Hazelwood – My forever Valentine!
February is the month of love and almost everyone celebrates February 14th, Valentine’s Day, in some way. It’s often a day where you share a special and opulent dinner with your loved one, or simply spend some quiet time together re-energising your relationship. But do you know where you can read the greatest love story of all? Ah, you are way ahead of me – that’s right, it’s on every page of the Bible.
Over the past two months, we have shared some ideas about ways to love. Back in December, we learned about love and our words: Listen without interrupting (Proverbs 18); Speak without accusing (James 1:19); and to Answer without arguing (Proverbs 17:1).
Last month our love thoughts considered the importance of love and our physical actions: Sharing without pretending (Ephesians 4: 15); Giving without sparing (Proverbs 21: 26); and Enjoying without complaint (Philippians 2:14-15)
Our next group of three will consider love in terms of our emotional actions. Can we learn to: Trust without wavering (1 Corinthians 13: 6-7); Forgive without punishing (Colossians 3: 13); and to Promise without forgetting (Proverbs 13: 12)?
In Paul’s first letter to the church in Corinth, he penned what may well be the most familiar passage on love (1 Corinthians 13: 1-13). One can only imagine the number of times it has been used in a wedding ceremony. Our particular verse focuses on a few pretty important elements that are always worth a reminder. “Love does not delight in evil but rejoices with the truth. It always protects, always trusts, always hopes, always perseveres.” 1 Corinthians 13: 6-7 (NIV). There are some pretty amazing concepts contained in this one short passage – truth, protect, trust, hope and perseverance. These are all or nothing concepts. You cannot do any of these partway! If you are fortunate enough to share a love with someone where these elements not only exist, but are constantly nurtured, you are indeed blessed.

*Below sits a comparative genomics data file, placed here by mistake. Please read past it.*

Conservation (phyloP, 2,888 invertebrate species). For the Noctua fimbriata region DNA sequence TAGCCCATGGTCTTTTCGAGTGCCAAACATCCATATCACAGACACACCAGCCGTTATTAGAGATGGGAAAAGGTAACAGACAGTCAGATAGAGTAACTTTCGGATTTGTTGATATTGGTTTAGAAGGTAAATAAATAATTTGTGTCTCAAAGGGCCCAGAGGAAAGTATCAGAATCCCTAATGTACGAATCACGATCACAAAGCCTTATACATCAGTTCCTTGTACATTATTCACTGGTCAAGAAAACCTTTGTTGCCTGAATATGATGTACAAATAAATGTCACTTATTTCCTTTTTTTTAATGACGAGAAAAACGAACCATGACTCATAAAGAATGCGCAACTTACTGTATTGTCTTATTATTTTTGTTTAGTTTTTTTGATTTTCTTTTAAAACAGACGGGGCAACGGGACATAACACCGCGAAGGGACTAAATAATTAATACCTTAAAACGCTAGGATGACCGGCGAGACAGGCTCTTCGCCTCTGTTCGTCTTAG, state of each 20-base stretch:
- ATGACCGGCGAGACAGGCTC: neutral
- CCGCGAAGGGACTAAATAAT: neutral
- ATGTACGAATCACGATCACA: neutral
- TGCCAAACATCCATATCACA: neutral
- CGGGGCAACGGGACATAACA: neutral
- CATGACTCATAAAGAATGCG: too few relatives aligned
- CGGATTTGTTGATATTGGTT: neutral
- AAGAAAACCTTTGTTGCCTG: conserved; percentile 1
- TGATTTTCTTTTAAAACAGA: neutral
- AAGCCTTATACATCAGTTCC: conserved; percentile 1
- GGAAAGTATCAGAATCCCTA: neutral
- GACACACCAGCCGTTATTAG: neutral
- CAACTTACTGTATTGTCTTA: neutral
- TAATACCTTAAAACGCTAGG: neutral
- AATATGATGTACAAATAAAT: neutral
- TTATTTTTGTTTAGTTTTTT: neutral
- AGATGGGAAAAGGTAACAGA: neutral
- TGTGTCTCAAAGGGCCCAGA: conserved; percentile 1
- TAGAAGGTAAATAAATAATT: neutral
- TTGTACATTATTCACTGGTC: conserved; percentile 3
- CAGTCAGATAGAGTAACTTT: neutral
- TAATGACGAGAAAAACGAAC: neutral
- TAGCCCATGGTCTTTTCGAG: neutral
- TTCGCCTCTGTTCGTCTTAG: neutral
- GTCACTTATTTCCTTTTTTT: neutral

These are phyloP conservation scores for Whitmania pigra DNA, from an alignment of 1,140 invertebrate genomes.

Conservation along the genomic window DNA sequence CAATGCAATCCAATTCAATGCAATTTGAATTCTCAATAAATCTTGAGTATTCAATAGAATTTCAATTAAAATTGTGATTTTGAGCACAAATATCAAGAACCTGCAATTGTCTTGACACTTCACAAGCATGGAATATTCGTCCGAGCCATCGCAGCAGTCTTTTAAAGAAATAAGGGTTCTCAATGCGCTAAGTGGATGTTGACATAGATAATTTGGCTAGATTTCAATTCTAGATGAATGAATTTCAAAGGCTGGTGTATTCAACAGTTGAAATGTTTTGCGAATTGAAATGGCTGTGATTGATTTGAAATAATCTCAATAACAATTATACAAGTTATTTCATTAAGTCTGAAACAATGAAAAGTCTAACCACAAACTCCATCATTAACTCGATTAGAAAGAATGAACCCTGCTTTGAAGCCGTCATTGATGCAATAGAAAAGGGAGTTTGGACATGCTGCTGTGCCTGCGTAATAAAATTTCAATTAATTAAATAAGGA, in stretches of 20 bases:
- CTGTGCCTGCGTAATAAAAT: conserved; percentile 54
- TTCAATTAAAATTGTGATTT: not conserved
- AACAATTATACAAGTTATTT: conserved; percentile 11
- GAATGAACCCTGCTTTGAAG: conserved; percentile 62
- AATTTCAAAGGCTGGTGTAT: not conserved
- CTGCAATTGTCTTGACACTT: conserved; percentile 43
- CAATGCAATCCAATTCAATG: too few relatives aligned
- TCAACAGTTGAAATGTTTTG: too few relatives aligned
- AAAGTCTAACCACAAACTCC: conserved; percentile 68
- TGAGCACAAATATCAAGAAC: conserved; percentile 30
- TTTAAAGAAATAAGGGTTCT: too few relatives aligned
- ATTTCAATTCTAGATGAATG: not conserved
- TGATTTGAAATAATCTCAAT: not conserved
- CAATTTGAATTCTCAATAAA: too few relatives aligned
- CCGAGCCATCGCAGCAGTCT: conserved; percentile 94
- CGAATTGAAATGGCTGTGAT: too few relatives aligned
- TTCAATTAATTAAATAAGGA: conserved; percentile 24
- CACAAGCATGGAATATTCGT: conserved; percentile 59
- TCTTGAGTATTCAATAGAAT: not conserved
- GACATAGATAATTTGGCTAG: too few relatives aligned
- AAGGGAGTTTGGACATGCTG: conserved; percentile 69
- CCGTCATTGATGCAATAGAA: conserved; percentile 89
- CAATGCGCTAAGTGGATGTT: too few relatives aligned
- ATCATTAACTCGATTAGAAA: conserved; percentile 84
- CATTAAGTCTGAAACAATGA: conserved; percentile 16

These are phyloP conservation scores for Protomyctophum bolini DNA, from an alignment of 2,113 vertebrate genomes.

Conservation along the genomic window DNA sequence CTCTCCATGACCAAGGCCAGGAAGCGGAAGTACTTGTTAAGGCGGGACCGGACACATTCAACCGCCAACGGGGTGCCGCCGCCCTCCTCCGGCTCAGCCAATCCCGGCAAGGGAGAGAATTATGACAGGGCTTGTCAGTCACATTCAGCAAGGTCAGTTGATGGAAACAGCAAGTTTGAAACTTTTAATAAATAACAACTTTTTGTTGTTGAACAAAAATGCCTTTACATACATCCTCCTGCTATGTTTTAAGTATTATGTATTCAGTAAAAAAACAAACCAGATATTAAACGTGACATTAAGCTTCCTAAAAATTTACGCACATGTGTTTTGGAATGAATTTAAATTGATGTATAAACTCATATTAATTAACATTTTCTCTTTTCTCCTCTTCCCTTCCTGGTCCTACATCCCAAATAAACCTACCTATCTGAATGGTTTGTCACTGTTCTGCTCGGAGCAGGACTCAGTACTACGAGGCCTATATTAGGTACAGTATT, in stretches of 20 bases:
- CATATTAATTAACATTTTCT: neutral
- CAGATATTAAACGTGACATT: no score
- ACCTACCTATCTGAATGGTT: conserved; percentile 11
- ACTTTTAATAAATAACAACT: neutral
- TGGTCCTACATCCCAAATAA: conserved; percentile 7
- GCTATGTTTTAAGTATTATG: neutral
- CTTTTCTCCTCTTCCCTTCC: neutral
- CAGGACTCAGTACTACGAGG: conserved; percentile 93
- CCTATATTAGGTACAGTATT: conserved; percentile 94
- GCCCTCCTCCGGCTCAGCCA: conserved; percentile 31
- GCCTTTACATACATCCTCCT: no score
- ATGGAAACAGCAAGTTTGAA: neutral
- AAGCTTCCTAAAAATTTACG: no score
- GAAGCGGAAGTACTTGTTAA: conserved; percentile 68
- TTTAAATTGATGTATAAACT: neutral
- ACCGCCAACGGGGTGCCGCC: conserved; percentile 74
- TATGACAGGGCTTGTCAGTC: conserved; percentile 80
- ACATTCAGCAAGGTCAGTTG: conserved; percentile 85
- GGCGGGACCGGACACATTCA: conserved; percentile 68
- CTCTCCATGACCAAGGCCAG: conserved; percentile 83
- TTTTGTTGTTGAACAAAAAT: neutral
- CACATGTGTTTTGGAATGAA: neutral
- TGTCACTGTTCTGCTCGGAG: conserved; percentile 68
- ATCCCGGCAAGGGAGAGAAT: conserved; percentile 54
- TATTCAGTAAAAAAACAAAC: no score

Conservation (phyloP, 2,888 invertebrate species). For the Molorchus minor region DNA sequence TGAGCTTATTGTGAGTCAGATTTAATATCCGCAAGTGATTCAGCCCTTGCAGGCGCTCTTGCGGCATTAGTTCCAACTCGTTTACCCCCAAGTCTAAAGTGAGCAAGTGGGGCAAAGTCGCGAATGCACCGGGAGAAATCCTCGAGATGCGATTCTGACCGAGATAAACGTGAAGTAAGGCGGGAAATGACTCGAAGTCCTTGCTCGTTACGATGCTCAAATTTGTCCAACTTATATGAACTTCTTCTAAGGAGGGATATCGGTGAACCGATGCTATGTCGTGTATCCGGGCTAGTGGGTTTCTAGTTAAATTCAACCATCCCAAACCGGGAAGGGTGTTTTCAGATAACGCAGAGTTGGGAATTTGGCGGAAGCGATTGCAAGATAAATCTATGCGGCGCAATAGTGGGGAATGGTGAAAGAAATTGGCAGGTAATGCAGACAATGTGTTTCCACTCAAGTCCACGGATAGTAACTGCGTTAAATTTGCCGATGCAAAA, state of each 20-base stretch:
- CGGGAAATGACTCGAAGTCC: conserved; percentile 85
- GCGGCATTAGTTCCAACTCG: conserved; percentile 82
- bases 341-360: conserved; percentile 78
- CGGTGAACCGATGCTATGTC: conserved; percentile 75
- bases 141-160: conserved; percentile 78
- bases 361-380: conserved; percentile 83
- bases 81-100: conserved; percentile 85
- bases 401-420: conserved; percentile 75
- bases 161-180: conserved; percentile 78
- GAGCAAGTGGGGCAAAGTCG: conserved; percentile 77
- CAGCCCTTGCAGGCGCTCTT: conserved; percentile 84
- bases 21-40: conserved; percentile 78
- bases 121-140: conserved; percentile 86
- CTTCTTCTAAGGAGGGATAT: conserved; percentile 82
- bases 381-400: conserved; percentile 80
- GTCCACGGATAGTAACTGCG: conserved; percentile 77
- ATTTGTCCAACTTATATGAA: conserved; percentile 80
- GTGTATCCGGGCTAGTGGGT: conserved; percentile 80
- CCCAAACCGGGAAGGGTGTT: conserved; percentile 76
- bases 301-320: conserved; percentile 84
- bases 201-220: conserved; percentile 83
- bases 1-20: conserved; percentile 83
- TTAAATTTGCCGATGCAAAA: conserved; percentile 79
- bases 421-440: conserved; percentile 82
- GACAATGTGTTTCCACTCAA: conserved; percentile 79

I can’t speak for you, but I openly admit to making some pretty stupid mistakes in my relationship with my bride of 46 years. Nevertheless, we have remained committed to each despite my – and sometimes (rarely) her – errors. Now before anyone begins to speculate, none of these errors were of the serious type; they were errors of omission rather than commission. Things like coming home after a long deployment and neglecting to acknowledge the challenges she also faced over the previous months – that would amount to selfishness. These are the sort of things that, left unresolved, can fester into serious marital issues. Fortunately, we have always tried to live according to Paul’s advice that we, “Bear with each other and forgive one another if any of you has a grievance against someone. Forgive as the Lord forgave you.” Colossians 3: 13 (NIV) Trust me – I know from experience – it works!
Have you ever promised to do something and then neglected to carry through and make it happen? If you have never been there – congratulations, you’re amazing! I cannot lay claim to that, but I do try my best because I believe that my word is my bond, and I also know that, “Gee honey, I forgot; but I’ll make it up to you” gets stale pretty quick. “Hope deferred makes the heart sick, but a longing fulfilled is a tree of life.” Proverbs 13: 12 (NIV).
What if we were to apply these concepts to our relationship with God?
“For God so loved the world that he gave his one and only Son, that whoever believes in him shall not perish but have eternal life.” John 3:16 (NIV). That, my friends, is something well worth longing for!